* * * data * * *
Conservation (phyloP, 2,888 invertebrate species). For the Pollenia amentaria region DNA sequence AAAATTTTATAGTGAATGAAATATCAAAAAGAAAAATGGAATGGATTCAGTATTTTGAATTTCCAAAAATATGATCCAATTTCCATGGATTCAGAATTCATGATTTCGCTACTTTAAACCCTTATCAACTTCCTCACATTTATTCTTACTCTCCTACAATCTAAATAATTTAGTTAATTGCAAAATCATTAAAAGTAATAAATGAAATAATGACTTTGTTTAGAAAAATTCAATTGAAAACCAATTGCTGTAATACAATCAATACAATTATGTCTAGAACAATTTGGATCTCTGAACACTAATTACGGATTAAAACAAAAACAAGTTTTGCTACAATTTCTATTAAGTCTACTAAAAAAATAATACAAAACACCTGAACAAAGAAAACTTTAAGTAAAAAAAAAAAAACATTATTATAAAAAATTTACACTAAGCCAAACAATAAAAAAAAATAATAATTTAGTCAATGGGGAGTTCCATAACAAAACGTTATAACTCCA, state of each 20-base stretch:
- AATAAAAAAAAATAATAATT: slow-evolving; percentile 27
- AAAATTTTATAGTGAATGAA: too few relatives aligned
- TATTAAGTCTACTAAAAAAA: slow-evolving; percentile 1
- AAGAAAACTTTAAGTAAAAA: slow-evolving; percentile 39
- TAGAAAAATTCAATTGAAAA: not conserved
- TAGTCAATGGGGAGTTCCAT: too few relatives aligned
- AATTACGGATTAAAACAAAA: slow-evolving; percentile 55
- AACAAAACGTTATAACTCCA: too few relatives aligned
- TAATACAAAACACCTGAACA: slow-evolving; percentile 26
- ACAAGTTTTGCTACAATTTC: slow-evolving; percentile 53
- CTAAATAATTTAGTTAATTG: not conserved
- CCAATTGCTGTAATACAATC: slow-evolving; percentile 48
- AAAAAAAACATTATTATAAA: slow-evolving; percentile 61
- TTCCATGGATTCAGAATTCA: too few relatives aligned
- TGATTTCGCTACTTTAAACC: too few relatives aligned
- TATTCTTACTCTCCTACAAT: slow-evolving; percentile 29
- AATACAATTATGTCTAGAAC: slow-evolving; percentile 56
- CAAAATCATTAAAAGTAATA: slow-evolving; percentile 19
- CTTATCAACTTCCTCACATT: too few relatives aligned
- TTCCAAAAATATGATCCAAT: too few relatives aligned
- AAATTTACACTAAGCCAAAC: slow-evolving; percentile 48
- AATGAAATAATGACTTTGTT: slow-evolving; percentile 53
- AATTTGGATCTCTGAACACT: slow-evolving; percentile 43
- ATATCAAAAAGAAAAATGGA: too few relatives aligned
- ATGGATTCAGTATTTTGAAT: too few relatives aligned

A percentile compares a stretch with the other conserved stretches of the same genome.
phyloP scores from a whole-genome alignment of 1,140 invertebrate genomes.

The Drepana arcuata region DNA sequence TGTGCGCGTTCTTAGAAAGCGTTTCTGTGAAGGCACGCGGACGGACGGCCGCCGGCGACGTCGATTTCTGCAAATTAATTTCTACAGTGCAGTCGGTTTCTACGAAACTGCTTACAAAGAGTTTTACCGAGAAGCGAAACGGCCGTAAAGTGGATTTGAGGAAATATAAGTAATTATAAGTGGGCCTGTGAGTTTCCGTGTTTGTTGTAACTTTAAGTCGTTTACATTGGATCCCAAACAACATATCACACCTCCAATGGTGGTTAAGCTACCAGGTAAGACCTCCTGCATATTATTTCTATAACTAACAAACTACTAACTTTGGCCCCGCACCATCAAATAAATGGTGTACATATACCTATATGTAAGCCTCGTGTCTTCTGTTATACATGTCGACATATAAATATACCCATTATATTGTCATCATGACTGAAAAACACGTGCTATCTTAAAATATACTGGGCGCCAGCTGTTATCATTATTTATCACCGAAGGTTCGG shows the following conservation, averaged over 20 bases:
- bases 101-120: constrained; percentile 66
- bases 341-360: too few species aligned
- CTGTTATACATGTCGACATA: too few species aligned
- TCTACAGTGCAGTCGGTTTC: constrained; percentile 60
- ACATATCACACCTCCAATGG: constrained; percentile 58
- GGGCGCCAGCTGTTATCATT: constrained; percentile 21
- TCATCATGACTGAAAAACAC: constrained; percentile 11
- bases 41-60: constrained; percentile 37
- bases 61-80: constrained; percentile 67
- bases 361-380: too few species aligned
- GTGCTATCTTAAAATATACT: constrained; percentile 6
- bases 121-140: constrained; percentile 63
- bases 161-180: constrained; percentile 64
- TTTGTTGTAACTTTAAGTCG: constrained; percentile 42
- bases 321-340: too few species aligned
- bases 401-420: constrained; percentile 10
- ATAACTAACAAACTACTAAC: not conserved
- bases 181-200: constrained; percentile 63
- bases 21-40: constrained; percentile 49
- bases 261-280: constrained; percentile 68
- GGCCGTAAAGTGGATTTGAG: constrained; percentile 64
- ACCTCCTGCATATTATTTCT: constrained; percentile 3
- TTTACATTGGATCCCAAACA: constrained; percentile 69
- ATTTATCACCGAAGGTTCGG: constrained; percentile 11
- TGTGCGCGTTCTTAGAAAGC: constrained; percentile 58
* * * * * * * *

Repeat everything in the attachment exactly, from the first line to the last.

Conservation (phyloP, 2,888 invertebrate species). For the Pollenia amentaria region DNA sequence AAAATTTTATAGTGAATGAAATATCAAAAAGAAAAATGGAATGGATTCAGTATTTTGAATTTCCAAAAATATGATCCAATTTCCATGGATTCAGAATTCATGATTTCGCTACTTTAAACCCTTATCAACTTCCTCACATTTATTCTTACTCTCCTACAATCTAAATAATTTAGTTAATTGCAAAATCATTAAAAGTAATAAATGAAATAATGACTTTGTTTAGAAAAATTCAATTGAAAACCAATTGCTGTAATACAATCAATACAATTATGTCTAGAACAATTTGGATCTCTGAACACTAATTACGGATTAAAACAAAAACAAGTTTTGCTACAATTTCTATTAAGTCTACTAAAAAAATAATACAAAACACCTGAACAAAGAAAACTTTAAGTAAAAAAAAAAAAACATTATTATAAAAAATTTACACTAAGCCAAACAATAAAAAAAAATAATAATTTAGTCAATGGGGAGTTCCATAACAAAACGTTATAACTCCA, state of each 20-base stretch:
- AATAAAAAAAAATAATAATT: slow-evolving; percentile 27
- AAAATTTTATAGTGAATGAA: too few relatives aligned
- TATTAAGTCTACTAAAAAAA: slow-evolving; percentile 1
- AAGAAAACTTTAAGTAAAAA: slow-evolving; percentile 39
- TAGAAAAATTCAATTGAAAA: not conserved
- TAGTCAATGGGGAGTTCCAT: too few relatives aligned
- AATTACGGATTAAAACAAAA: slow-evolving; percentile 55
- AACAAAACGTTATAACTCCA: too few relatives aligned
- TAATACAAAACACCTGAACA: slow-evolving; percentile 26
- ACAAGTTTTGCTACAATTTC: slow-evolving; percentile 53
- CTAAATAATTTAGTTAATTG: not conserved
- CCAATTGCTGTAATACAATC: slow-evolving; percentile 48
- AAAAAAAACATTATTATAAA: slow-evolving; percentile 61
- TTCCATGGATTCAGAATTCA: too few relatives aligned
- TGATTTCGCTACTTTAAACC: too few relatives aligned
- TATTCTTACTCTCCTACAAT: slow-evolving; percentile 29
- AATACAATTATGTCTAGAAC: slow-evolving; percentile 56
- CAAAATCATTAAAAGTAATA: slow-evolving; percentile 19
- CTTATCAACTTCCTCACATT: too few relatives aligned
- TTCCAAAAATATGATCCAAT: too few relatives aligned
- AAATTTACACTAAGCCAAAC: slow-evolving; percentile 48
- AATGAAATAATGACTTTGTT: slow-evolving; percentile 53
- AATTTGGATCTCTGAACACT: slow-evolving; percentile 43
- ATATCAAAAAGAAAAATGGA: too few relatives aligned
- ATGGATTCAGTATTTTGAAT: too few relatives aligned

A percentile compares a stretch with the other conserved stretches of the same genome.
phyloP scores from a whole-genome alignment of 1,140 invertebrate genomes.

The Drepana arcuata region DNA sequence TGTGCGCGTTCTTAGAAAGCGTTTCTGTGAAGGCACGCGGACGGACGGCCGCCGGCGACGTCGATTTCTGCAAATTAATTTCTACAGTGCAGTCGGTTTCTACGAAACTGCTTACAAAGAGTTTTACCGAGAAGCGAAACGGCCGTAAAGTGGATTTGAGGAAATATAAGTAATTATAAGTGGGCCTGTGAGTTTCCGTGTTTGTTGTAACTTTAAGTCGTTTACATTGGATCCCAAACAACATATCACACCTCCAATGGTGGTTAAGCTACCAGGTAAGACCTCCTGCATATTATTTCTATAACTAACAAACTACTAACTTTGGCCCCGCACCATCAAATAAATGGTGTACATATACCTATATGTAAGCCTCGTGTCTTCTGTTATACATGTCGACATATAAATATACCCATTATATTGTCATCATGACTGAAAAACACGTGCTATCTTAAAATATACTGGGCGCCAGCTGTTATCATTATTTATCACCGAAGGTTCGG shows the following conservation, averaged over 20 bases:
- bases 101-120: constrained; percentile 66
- bases 341-360: too few species aligned
- CTGTTATACATGTCGACATA: too few species aligned
- TCTACAGTGCAGTCGGTTTC: constrained; percentile 60
- ACATATCACACCTCCAATGG: constrained; percentile 58
- GGGCGCCAGCTGTTATCATT: constrained; percentile 21
- TCATCATGACTGAAAAACAC: constrained; percentile 11
- bases 41-60: constrained; percentile 37
- bases 61-80: constrained; percentile 67
- bases 361-380: too few species aligned
- GTGCTATCTTAAAATATACT: constrained; percentile 6
- bases 121-140: constrained; percentile 63
- bases 161-180: constrained; percentile 64
- TTTGTTGTAACTTTAAGTCG: constrained; percentile 42
- bases 321-340: too few species aligned
- bases 401-420: constrained; percentile 10
- ATAACTAACAAACTACTAAC: not conserved
- bases 181-200: constrained; percentile 63
- bases 21-40: constrained; percentile 49
- bases 261-280: constrained; percentile 68
- GGCCGTAAAGTGGATTTGAG: constrained; percentile 64
- ACCTCCTGCATATTATTTCT: constrained; percentile 3
- TTTACATTGGATCCCAAACA: constrained; percentile 69
- ATTTATCACCGAAGGTTCGG: constrained; percentile 11
- TGTGCGCGTTCTTAGAAAGC: constrained; percentile 58